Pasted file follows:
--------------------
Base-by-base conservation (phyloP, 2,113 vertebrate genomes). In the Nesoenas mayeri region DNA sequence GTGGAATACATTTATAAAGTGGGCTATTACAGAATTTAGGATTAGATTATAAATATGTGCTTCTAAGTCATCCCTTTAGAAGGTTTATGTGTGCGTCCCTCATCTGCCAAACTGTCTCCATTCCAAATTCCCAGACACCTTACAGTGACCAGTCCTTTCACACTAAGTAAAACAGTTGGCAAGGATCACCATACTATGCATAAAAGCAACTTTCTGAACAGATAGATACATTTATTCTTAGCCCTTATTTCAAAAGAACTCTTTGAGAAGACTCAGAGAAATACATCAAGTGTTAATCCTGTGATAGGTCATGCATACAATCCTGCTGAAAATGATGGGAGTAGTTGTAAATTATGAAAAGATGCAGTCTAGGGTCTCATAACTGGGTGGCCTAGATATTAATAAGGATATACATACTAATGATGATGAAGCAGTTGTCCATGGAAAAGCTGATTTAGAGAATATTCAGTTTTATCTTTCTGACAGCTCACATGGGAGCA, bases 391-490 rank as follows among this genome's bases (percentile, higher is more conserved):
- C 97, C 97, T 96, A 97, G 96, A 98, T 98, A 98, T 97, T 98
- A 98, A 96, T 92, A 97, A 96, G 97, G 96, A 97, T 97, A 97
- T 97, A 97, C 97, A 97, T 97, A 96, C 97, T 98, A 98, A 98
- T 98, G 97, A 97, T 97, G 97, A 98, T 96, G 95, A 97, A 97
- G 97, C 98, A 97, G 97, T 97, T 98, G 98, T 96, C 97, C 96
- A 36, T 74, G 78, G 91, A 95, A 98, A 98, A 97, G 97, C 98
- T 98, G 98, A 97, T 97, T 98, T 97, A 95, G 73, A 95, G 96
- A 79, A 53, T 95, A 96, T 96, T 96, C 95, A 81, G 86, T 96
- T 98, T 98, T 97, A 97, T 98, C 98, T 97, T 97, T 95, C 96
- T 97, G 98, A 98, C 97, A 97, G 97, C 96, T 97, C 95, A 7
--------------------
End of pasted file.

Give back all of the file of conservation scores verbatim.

Base-by-base conservation (phyloP, 2,113 vertebrate genomes). In the Nesoenas mayeri region DNA sequence GTGGAATACATTTATAAAGTGGGCTATTACAGAATTTAGGATTAGATTATAAATATGTGCTTCTAAGTCATCCCTTTAGAAGGTTTATGTGTGCGTCCCTCATCTGCCAAACTGTCTCCATTCCAAATTCCCAGACACCTTACAGTGACCAGTCCTTTCACACTAAGTAAAACAGTTGGCAAGGATCACCATACTATGCATAAAAGCAACTTTCTGAACAGATAGATACATTTATTCTTAGCCCTTATTTCAAAAGAACTCTTTGAGAAGACTCAGAGAAATACATCAAGTGTTAATCCTGTGATAGGTCATGCATACAATCCTGCTGAAAATGATGGGAGTAGTTGTAAATTATGAAAAGATGCAGTCTAGGGTCTCATAACTGGGTGGCCTAGATATTAATAAGGATATACATACTAATGATGATGAAGCAGTTGTCCATGGAAAAGCTGATTTAGAGAATATTCAGTTTTATCTTTCTGACAGCTCACATGGGAGCA, bases 391-490 rank as follows among this genome's bases (percentile, higher is more conserved):
- C 97, C 97, T 96, A 97, G 96, A 98, T 98, A 98, T 97, T 98
- A 98, A 96, T 92, A 97, A 96, G 97, G 96, A 97, T 97, A 97
- T 97, A 97, C 97, A 97, T 97, A 96, C 97, T 98, A 98, A 98
- T 98, G 97, A 97, T 97, G 97, A 98, T 96, G 95, A 97, A 97
- G 97, C 98, A 97, G 97, T 97, T 98, G 98, T 96, C 97, C 96
- A 36, T 74, G 78, G 91, A 95, A 98, A 98, A 97, G 97, C 98
- T 98, G 98, A 97, T 97, T 98, T 97, A 95, G 73, A 95, G 96
- A 79, A 53, T 95, A 96, T 96, T 96, C 95, A 81, G 86, T 96
- T 98, T 98, T 97, A 97, T 98, C 98, T 97, T 97, T 95, C 96
- T 97, G 98, A 98, C 97, A 97, G 97, C 96, T 97, C 95, A 7